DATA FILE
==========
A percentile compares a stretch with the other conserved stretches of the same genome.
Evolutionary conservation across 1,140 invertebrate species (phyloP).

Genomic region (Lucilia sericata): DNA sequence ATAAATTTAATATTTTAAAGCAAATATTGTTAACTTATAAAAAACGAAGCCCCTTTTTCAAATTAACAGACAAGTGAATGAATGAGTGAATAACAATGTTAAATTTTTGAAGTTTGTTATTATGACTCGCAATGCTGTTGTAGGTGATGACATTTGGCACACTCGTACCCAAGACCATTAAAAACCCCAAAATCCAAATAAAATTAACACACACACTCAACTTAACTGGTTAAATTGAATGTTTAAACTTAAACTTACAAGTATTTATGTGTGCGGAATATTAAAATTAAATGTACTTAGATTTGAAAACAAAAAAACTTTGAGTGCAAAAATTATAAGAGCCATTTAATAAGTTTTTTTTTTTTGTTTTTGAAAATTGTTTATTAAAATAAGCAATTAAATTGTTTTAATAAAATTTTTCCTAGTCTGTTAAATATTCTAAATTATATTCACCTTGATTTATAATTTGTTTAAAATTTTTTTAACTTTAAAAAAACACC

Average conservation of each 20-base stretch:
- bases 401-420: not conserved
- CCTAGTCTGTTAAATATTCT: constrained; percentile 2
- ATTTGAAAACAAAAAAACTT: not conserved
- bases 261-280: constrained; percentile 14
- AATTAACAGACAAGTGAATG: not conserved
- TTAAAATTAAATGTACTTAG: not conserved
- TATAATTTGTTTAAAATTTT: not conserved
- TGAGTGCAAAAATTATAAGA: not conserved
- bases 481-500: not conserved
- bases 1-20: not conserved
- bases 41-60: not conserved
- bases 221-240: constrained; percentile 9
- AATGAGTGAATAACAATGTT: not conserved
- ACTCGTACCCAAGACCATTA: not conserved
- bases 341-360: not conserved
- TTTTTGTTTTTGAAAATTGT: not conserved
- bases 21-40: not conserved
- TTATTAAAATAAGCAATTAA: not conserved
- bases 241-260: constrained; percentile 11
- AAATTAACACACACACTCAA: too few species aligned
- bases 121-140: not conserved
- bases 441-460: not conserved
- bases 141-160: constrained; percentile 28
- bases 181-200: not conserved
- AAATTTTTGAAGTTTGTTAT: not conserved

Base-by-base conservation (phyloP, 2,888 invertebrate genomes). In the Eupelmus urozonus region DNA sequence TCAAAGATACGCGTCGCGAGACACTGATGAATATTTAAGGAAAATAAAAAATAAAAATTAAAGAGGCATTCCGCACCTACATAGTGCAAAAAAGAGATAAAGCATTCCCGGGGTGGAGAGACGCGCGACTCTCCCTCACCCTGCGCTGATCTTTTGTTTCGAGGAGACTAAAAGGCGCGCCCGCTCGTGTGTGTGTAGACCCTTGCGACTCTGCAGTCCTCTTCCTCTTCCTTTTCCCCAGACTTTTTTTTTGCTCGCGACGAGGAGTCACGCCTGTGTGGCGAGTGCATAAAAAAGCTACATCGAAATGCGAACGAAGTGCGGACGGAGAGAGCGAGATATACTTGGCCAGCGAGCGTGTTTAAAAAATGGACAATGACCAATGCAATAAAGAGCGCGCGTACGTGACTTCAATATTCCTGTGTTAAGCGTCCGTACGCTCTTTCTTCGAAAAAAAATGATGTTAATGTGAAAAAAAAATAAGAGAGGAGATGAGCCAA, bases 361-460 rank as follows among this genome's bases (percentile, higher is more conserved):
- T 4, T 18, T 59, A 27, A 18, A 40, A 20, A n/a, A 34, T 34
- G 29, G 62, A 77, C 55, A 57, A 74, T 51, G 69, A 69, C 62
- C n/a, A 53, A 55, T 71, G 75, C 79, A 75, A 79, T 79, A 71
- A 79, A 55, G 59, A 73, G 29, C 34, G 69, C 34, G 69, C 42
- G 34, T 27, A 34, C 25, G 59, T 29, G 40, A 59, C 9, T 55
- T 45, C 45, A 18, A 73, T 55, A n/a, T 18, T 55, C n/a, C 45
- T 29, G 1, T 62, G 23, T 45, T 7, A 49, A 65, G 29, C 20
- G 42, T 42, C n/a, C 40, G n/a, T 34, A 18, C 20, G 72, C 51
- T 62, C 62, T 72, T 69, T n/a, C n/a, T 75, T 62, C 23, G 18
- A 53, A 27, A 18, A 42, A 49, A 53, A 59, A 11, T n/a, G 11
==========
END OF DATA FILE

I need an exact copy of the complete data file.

A percentile compares a stretch with the other conserved stretches of the same genome.
Evolutionary conservation across 1,140 invertebrate species (phyloP).

Genomic region (Lucilia sericata): DNA sequence ATAAATTTAATATTTTAAAGCAAATATTGTTAACTTATAAAAAACGAAGCCCCTTTTTCAAATTAACAGACAAGTGAATGAATGAGTGAATAACAATGTTAAATTTTTGAAGTTTGTTATTATGACTCGCAATGCTGTTGTAGGTGATGACATTTGGCACACTCGTACCCAAGACCATTAAAAACCCCAAAATCCAAATAAAATTAACACACACACTCAACTTAACTGGTTAAATTGAATGTTTAAACTTAAACTTACAAGTATTTATGTGTGCGGAATATTAAAATTAAATGTACTTAGATTTGAAAACAAAAAAACTTTGAGTGCAAAAATTATAAGAGCCATTTAATAAGTTTTTTTTTTTTGTTTTTGAAAATTGTTTATTAAAATAAGCAATTAAATTGTTTTAATAAAATTTTTCCTAGTCTGTTAAATATTCTAAATTATATTCACCTTGATTTATAATTTGTTTAAAATTTTTTTAACTTTAAAAAAACACC

Average conservation of each 20-base stretch:
- bases 401-420: not conserved
- CCTAGTCTGTTAAATATTCT: constrained; percentile 2
- ATTTGAAAACAAAAAAACTT: not conserved
- bases 261-280: constrained; percentile 14
- AATTAACAGACAAGTGAATG: not conserved
- TTAAAATTAAATGTACTTAG: not conserved
- TATAATTTGTTTAAAATTTT: not conserved
- TGAGTGCAAAAATTATAAGA: not conserved
- bases 481-500: not conserved
- bases 1-20: not conserved
- bases 41-60: not conserved
- bases 221-240: constrained; percentile 9
- AATGAGTGAATAACAATGTT: not conserved
- ACTCGTACCCAAGACCATTA: not conserved
- bases 341-360: not conserved
- TTTTTGTTTTTGAAAATTGT: not conserved
- bases 21-40: not conserved
- TTATTAAAATAAGCAATTAA: not conserved
- bases 241-260: constrained; percentile 11
- AAATTAACACACACACTCAA: too few species aligned
- bases 121-140: not conserved
- bases 441-460: not conserved
- bases 141-160: constrained; percentile 28
- bases 181-200: not conserved
- AAATTTTTGAAGTTTGTTAT: not conserved

Base-by-base conservation (phyloP, 2,888 invertebrate genomes). In the Eupelmus urozonus region DNA sequence TCAAAGATACGCGTCGCGAGACACTGATGAATATTTAAGGAAAATAAAAAATAAAAATTAAAGAGGCATTCCGCACCTACATAGTGCAAAAAAGAGATAAAGCATTCCCGGGGTGGAGAGACGCGCGACTCTCCCTCACCCTGCGCTGATCTTTTGTTTCGAGGAGACTAAAAGGCGCGCCCGCTCGTGTGTGTGTAGACCCTTGCGACTCTGCAGTCCTCTTCCTCTTCCTTTTCCCCAGACTTTTTTTTTGCTCGCGACGAGGAGTCACGCCTGTGTGGCGAGTGCATAAAAAAGCTACATCGAAATGCGAACGAAGTGCGGACGGAGAGAGCGAGATATACTTGGCCAGCGAGCGTGTTTAAAAAATGGACAATGACCAATGCAATAAAGAGCGCGCGTACGTGACTTCAATATTCCTGTGTTAAGCGTCCGTACGCTCTTTCTTCGAAAAAAAATGATGTTAATGTGAAAAAAAAATAAGAGAGGAGATGAGCCAA, bases 361-460 rank as follows among this genome's bases (percentile, higher is more conserved):
- T 4, T 18, T 59, A 27, A 18, A 40, A 20, A n/a, A 34, T 34
- G 29, G 62, A 77, C 55, A 57, A 74, T 51, G 69, A 69, C 62
- C n/a, A 53, A 55, T 71, G 75, C 79, A 75, A 79, T 79, A 71
- A 79, A 55, G 59, A 73, G 29, C 34, G 69, C 34, G 69, C 42
- G 34, T 27, A 34, C 25, G 59, T 29, G 40, A 59, C 9, T 55
- T 45, C 45, A 18, A 73, T 55, A n/a, T 18, T 55, C n/a, C 45
- T 29, G 1, T 62, G 23, T 45, T 7, A 49, A 65, G 29, C 20
- G 42, T 42, C n/a, C 40, G n/a, T 34, A 18, C 20, G 72, C 51
- T 62, C 62, T 72, T 69, T n/a, C n/a, T 75, T 62, C 23, G 18
- A 53, A 27, A 18, A 42, A 49, A 53, A 59, A 11, T n/a, G 11